So if you want to avoid boring the reader, don’t add description yourself just because you heard that adding description is a good idea. Do it for a reason, and always do it through the senses of the POV character.
Rolled out at 4 despite the odd night. I have to admit, my initial urge was to publish this Jounral and do no other writing.
But if I had some other job I would still be expected to show up after an “odd” night, wouldn’t I?
To the Hovel by 4:15. I wrote much of the stuff above, began creating a post for the Pro Writers blog, etc. then took a break at 6:30.
To the novel, now, at 7:40. By 8:45 I had 1200 words and took another break. Back at 9 a.m.
Not a bad day, especially considering last night. Now I’m going to go rest. (grin)
Talk with you again tomorrow.
See “Still Working On A Writing Schedule” at https://www.deanwesleysmith.com/still-working-on-a-writing-schedule/.
See “100% Diy: Interview with Cellist Zoë Keating” at http://www.thepassivevoice.com/100-diy-interview-with-cellist-zoe-keating/. Not about writing specifically but about how many of us do business.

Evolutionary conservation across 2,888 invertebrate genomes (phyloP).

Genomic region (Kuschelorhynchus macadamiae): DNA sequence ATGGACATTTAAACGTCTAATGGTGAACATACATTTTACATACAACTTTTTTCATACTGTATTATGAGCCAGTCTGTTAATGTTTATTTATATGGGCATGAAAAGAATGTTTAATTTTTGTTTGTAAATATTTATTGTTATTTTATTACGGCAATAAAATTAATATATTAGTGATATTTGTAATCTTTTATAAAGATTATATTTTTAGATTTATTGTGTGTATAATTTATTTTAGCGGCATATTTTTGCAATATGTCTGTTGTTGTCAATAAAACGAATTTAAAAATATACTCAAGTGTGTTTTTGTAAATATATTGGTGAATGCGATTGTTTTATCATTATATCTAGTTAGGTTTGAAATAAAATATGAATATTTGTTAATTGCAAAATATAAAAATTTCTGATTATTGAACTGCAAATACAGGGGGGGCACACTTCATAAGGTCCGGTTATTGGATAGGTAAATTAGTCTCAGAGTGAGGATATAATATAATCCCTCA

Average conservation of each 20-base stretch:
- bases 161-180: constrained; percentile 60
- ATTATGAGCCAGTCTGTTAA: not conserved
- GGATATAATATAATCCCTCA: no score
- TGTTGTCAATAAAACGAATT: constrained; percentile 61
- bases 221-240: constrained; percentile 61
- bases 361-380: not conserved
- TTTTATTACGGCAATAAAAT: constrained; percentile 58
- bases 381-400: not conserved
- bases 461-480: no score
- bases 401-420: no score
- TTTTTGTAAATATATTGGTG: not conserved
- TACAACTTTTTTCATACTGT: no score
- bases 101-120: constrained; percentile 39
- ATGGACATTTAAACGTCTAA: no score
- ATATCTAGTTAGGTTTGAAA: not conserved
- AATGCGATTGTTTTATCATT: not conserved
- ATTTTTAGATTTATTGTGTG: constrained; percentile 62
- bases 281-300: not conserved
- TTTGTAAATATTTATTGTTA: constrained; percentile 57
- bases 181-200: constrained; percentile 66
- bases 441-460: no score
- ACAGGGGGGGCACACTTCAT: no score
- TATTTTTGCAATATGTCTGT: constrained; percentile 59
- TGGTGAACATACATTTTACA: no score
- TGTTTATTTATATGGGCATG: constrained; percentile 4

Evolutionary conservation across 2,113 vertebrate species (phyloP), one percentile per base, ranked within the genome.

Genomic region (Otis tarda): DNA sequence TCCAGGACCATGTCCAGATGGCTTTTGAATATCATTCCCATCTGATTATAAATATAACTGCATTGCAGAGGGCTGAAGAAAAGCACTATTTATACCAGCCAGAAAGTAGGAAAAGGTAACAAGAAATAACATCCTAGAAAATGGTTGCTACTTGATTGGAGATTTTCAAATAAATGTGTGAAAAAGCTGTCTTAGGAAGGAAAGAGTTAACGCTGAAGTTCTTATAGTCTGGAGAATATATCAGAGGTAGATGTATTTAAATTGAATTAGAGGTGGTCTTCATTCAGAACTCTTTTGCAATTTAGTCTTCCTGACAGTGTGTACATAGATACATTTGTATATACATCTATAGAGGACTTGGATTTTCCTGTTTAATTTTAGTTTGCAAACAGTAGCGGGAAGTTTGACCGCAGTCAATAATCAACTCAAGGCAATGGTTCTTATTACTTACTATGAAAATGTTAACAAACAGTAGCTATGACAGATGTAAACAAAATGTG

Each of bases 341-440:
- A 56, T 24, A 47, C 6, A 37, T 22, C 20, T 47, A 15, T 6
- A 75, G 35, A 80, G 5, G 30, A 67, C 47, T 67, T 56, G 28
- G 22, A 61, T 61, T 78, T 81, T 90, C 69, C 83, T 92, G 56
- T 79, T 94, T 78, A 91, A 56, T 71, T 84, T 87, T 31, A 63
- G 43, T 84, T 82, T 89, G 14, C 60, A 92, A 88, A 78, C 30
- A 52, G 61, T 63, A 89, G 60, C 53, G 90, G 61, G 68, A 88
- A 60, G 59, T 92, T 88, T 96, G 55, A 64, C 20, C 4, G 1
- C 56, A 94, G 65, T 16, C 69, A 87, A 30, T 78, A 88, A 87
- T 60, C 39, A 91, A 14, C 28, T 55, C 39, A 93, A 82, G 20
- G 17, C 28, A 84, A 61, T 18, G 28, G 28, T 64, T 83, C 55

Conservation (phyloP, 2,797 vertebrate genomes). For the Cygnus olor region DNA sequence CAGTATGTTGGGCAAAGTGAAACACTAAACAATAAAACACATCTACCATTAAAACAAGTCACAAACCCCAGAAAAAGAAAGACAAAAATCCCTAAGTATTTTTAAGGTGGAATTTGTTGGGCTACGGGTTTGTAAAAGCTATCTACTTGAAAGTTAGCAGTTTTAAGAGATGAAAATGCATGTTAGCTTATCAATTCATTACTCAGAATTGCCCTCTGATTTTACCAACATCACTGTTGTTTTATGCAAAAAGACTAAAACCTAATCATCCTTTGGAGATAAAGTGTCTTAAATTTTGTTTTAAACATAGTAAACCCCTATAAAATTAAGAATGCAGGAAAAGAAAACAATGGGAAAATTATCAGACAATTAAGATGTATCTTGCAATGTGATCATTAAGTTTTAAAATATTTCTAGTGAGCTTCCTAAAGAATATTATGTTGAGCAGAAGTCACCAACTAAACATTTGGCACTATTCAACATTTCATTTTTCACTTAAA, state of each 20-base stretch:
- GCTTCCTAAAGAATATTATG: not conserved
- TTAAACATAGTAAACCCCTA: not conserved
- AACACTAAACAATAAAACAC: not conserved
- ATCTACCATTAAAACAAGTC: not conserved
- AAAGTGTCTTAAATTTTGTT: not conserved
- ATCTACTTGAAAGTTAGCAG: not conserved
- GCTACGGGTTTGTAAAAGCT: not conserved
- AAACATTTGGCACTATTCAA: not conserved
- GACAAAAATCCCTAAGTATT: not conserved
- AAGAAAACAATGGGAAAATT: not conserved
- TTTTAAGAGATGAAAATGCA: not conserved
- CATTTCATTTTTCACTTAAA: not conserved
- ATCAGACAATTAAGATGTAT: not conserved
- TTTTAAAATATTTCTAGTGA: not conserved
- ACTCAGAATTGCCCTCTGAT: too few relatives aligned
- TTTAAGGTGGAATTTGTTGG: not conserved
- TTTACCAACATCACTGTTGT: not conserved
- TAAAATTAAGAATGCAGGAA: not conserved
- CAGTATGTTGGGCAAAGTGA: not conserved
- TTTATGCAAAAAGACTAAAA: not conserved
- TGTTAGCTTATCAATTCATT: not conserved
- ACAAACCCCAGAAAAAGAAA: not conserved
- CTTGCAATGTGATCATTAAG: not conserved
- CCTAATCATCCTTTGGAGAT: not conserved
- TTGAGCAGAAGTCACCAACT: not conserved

See “2019 Goals Recap – Week #3” at https://phillipmccollum.com/2019-goals-recap-week-3/. Phil McCollum often includes items about food in his posts. If you don’t care about that, scroll down to “As for the writing….”
See “You must refrain from rewriting, except to editorial order” at https://tonydwritespulp.com/2019/01/21/you-must-refrain-from-rewriting-except-to-editorial-order/.
Fiction Words: 3521
Nonfiction Words: 1130 (Journal)
So total words for the day: 4651
Writing of Blackwell Ops: Charles Claymore Task (novel)
Day 1…… 2405 words. Total words to date…… 2405
Day 2…… 2695 words. Total words to date…… 5100
Day 3…… 3016 words. Total words to date…… 8116
Day 4…… 3521 words. Total words to date…… 11637
Total fiction words for the month……… 49624
Total fiction words for the year………… 49624
Total nonfiction words for the month… 18090
Total nonfiction words for the year…… 18090
Total words for the year (fiction and this blog)…… 67714
Calendar Year 2019 Novels to Date………………………… 1
Calenday Year 2019 Novellas to Date…………………… X
Calendar Year 2019 Short Stories to Date……… X
Novels (since Oct 19, 2014)………………………………………… 38
Novellas (since Nov 1, 2015)……………………………………… 7
Short stories (since Apr 15, 2014)……………………… 193
Short story collections…………………………………………………… 31